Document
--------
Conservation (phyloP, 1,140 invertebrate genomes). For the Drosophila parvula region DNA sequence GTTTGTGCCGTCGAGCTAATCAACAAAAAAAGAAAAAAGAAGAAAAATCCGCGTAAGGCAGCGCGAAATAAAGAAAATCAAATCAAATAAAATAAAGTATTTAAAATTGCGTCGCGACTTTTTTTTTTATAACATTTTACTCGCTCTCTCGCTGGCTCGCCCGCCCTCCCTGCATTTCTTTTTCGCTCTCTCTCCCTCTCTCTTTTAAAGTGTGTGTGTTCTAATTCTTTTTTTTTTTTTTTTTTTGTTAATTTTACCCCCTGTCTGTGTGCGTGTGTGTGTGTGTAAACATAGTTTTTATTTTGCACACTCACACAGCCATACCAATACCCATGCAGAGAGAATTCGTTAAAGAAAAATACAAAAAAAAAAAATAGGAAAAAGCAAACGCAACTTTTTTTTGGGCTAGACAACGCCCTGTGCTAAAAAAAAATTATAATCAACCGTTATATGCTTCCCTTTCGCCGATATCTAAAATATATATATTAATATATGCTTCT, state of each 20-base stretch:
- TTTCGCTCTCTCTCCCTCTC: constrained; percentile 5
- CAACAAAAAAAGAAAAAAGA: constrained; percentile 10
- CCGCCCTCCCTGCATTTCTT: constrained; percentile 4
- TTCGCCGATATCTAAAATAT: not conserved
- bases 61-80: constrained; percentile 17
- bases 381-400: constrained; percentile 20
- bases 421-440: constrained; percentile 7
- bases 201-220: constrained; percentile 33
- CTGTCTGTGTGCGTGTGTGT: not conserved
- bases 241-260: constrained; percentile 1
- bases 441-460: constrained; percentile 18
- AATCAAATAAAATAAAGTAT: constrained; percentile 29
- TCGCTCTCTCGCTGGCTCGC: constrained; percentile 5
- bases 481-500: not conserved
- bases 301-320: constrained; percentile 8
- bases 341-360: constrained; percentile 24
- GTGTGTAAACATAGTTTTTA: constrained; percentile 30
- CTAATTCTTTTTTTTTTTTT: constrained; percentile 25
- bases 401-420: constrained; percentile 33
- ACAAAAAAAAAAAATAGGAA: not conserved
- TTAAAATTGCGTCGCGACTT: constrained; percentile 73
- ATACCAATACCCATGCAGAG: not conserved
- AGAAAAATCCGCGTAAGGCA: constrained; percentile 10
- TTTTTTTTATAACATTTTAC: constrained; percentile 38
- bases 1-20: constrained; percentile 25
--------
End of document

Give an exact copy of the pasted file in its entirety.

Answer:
Conservation (phyloP, 1,140 invertebrate genomes). For the Drosophila parvula region DNA sequence GTTTGTGCCGTCGAGCTAATCAACAAAAAAAGAAAAAAGAAGAAAAATCCGCGTAAGGCAGCGCGAAATAAAGAAAATCAAATCAAATAAAATAAAGTATTTAAAATTGCGTCGCGACTTTTTTTTTTATAACATTTTACTCGCTCTCTCGCTGGCTCGCCCGCCCTCCCTGCATTTCTTTTTCGCTCTCTCTCCCTCTCTCTTTTAAAGTGTGTGTGTTCTAATTCTTTTTTTTTTTTTTTTTTTGTTAATTTTACCCCCTGTCTGTGTGCGTGTGTGTGTGTGTAAACATAGTTTTTATTTTGCACACTCACACAGCCATACCAATACCCATGCAGAGAGAATTCGTTAAAGAAAAATACAAAAAAAAAAAATAGGAAAAAGCAAACGCAACTTTTTTTTGGGCTAGACAACGCCCTGTGCTAAAAAAAAATTATAATCAACCGTTATATGCTTCCCTTTCGCCGATATCTAAAATATATATATTAATATATGCTTCT, state of each 20-base stretch:
- TTTCGCTCTCTCTCCCTCTC: constrained; percentile 5
- CAACAAAAAAAGAAAAAAGA: constrained; percentile 10
- CCGCCCTCCCTGCATTTCTT: constrained; percentile 4
- TTCGCCGATATCTAAAATAT: not conserved
- bases 61-80: constrained; percentile 17
- bases 381-400: constrained; percentile 20
- bases 421-440: constrained; percentile 7
- bases 201-220: constrained; percentile 33
- CTGTCTGTGTGCGTGTGTGT: not conserved
- bases 241-260: constrained; percentile 1
- bases 441-460: constrained; percentile 18
- AATCAAATAAAATAAAGTAT: constrained; percentile 29
- TCGCTCTCTCGCTGGCTCGC: constrained; percentile 5
- bases 481-500: not conserved
- bases 301-320: constrained; percentile 8
- bases 341-360: constrained; percentile 24
- GTGTGTAAACATAGTTTTTA: constrained; percentile 30
- CTAATTCTTTTTTTTTTTTT: constrained; percentile 25
- bases 401-420: constrained; percentile 33
- ACAAAAAAAAAAAATAGGAA: not conserved
- TTAAAATTGCGTCGCGACTT: constrained; percentile 73
- ATACCAATACCCATGCAGAG: not conserved
- AGAAAAATCCGCGTAAGGCA: constrained; percentile 10
- TTTTTTTTATAACATTTTAC: constrained; percentile 38
- bases 1-20: constrained; percentile 25